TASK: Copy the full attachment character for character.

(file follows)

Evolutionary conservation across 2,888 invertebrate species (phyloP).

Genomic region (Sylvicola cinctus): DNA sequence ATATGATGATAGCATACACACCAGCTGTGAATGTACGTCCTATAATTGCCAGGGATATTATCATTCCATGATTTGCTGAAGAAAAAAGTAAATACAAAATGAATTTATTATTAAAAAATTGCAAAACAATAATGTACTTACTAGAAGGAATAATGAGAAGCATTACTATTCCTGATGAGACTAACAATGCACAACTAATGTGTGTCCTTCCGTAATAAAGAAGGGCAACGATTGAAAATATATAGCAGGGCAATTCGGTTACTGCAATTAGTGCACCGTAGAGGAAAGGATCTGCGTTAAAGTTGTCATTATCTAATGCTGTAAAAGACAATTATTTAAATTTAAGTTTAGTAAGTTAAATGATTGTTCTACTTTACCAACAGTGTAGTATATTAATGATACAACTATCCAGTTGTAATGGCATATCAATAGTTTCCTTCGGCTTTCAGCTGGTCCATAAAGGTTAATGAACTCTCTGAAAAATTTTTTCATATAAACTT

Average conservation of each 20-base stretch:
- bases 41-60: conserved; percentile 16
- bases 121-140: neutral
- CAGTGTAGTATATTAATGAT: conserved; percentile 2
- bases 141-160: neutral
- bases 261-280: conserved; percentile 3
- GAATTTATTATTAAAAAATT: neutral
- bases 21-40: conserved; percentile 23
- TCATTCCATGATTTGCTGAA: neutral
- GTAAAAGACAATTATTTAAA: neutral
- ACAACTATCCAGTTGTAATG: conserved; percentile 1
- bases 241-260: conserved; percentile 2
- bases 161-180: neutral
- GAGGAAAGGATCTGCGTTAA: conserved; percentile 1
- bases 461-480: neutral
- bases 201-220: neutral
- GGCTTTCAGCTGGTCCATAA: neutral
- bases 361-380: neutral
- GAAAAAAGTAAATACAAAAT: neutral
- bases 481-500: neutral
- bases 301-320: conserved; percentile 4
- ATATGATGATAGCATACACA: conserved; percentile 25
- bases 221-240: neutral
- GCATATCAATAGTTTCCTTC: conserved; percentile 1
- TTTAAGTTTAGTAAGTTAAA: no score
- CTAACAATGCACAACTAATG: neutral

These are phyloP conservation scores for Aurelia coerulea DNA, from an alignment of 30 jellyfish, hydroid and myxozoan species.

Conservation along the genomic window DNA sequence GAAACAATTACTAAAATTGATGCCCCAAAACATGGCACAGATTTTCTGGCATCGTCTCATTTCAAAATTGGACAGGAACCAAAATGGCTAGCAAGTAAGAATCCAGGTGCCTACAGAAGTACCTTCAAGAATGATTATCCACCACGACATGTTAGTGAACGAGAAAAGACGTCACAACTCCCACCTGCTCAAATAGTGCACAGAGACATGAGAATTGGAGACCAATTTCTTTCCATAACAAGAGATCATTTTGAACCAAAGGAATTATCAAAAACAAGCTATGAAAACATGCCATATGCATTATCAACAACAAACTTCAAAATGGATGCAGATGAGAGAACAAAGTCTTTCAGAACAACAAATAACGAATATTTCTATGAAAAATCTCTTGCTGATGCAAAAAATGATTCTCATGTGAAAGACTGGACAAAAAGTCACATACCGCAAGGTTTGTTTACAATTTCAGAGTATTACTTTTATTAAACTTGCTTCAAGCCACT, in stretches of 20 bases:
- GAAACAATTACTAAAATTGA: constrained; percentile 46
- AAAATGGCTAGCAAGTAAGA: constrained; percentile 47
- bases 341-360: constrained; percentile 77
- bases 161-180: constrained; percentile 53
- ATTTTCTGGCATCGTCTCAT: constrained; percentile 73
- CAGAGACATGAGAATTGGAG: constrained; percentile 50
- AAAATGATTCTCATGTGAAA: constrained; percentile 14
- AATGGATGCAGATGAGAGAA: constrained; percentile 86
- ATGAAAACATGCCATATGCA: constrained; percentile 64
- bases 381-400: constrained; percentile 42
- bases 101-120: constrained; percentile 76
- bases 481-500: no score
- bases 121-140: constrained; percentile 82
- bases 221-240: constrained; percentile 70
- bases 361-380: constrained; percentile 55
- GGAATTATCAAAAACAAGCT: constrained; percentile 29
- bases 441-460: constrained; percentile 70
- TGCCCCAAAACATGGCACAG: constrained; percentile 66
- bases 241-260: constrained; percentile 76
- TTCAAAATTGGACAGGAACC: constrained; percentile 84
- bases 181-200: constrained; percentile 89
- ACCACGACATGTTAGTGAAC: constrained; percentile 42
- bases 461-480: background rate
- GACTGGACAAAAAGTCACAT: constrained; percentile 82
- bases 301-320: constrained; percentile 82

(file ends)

Evolutionary conservation across 2,888 invertebrate species (phyloP).

Genomic region (Sylvicola cinctus): DNA sequence ATATGATGATAGCATACACACCAGCTGTGAATGTACGTCCTATAATTGCCAGGGATATTATCATTCCATGATTTGCTGAAGAAAAAAGTAAATACAAAATGAATTTATTATTAAAAAATTGCAAAACAATAATGTACTTACTAGAAGGAATAATGAGAAGCATTACTATTCCTGATGAGACTAACAATGCACAACTAATGTGTGTCCTTCCGTAATAAAGAAGGGCAACGATTGAAAATATATAGCAGGGCAATTCGGTTACTGCAATTAGTGCACCGTAGAGGAAAGGATCTGCGTTAAAGTTGTCATTATCTAATGCTGTAAAAGACAATTATTTAAATTTAAGTTTAGTAAGTTAAATGATTGTTCTACTTTACCAACAGTGTAGTATATTAATGATACAACTATCCAGTTGTAATGGCATATCAATAGTTTCCTTCGGCTTTCAGCTGGTCCATAAAGGTTAATGAACTCTCTGAAAAATTTTTTCATATAAACTT

Average conservation of each 20-base stretch:
- bases 41-60: conserved; percentile 16
- bases 121-140: neutral
- CAGTGTAGTATATTAATGAT: conserved; percentile 2
- bases 141-160: neutral
- bases 261-280: conserved; percentile 3
- GAATTTATTATTAAAAAATT: neutral
- bases 21-40: conserved; percentile 23
- TCATTCCATGATTTGCTGAA: neutral
- GTAAAAGACAATTATTTAAA: neutral
- ACAACTATCCAGTTGTAATG: conserved; percentile 1
- bases 241-260: conserved; percentile 2
- bases 161-180: neutral
- GAGGAAAGGATCTGCGTTAA: conserved; percentile 1
- bases 461-480: neutral
- bases 201-220: neutral
- GGCTTTCAGCTGGTCCATAA: neutral
- bases 361-380: neutral
- GAAAAAAGTAAATACAAAAT: neutral
- bases 481-500: neutral
- bases 301-320: conserved; percentile 4
- ATATGATGATAGCATACACA: conserved; percentile 25
- bases 221-240: neutral
- GCATATCAATAGTTTCCTTC: conserved; percentile 1
- TTTAAGTTTAGTAAGTTAAA: no score
- CTAACAATGCACAACTAATG: neutral

These are phyloP conservation scores for Aurelia coerulea DNA, from an alignment of 30 jellyfish, hydroid and myxozoan species.

Conservation along the genomic window DNA sequence GAAACAATTACTAAAATTGATGCCCCAAAACATGGCACAGATTTTCTGGCATCGTCTCATTTCAAAATTGGACAGGAACCAAAATGGCTAGCAAGTAAGAATCCAGGTGCCTACAGAAGTACCTTCAAGAATGATTATCCACCACGACATGTTAGTGAACGAGAAAAGACGTCACAACTCCCACCTGCTCAAATAGTGCACAGAGACATGAGAATTGGAGACCAATTTCTTTCCATAACAAGAGATCATTTTGAACCAAAGGAATTATCAAAAACAAGCTATGAAAACATGCCATATGCATTATCAACAACAAACTTCAAAATGGATGCAGATGAGAGAACAAAGTCTTTCAGAACAACAAATAACGAATATTTCTATGAAAAATCTCTTGCTGATGCAAAAAATGATTCTCATGTGAAAGACTGGACAAAAAGTCACATACCGCAAGGTTTGTTTACAATTTCAGAGTATTACTTTTATTAAACTTGCTTCAAGCCACT, in stretches of 20 bases:
- GAAACAATTACTAAAATTGA: constrained; percentile 46
- AAAATGGCTAGCAAGTAAGA: constrained; percentile 47
- bases 341-360: constrained; percentile 77
- bases 161-180: constrained; percentile 53
- ATTTTCTGGCATCGTCTCAT: constrained; percentile 73
- CAGAGACATGAGAATTGGAG: constrained; percentile 50
- AAAATGATTCTCATGTGAAA: constrained; percentile 14
- AATGGATGCAGATGAGAGAA: constrained; percentile 86
- ATGAAAACATGCCATATGCA: constrained; percentile 64
- bases 381-400: constrained; percentile 42
- bases 101-120: constrained; percentile 76
- bases 481-500: no score
- bases 121-140: constrained; percentile 82
- bases 221-240: constrained; percentile 70
- bases 361-380: constrained; percentile 55
- GGAATTATCAAAAACAAGCT: constrained; percentile 29
- bases 441-460: constrained; percentile 70
- TGCCCCAAAACATGGCACAG: constrained; percentile 66
- bases 241-260: constrained; percentile 76
- TTCAAAATTGGACAGGAACC: constrained; percentile 84
- bases 181-200: constrained; percentile 89
- ACCACGACATGTTAGTGAAC: constrained; percentile 42
- bases 461-480: background rate
- GACTGGACAAAAAGTCACAT: constrained; percentile 82
- bases 301-320: constrained; percentile 82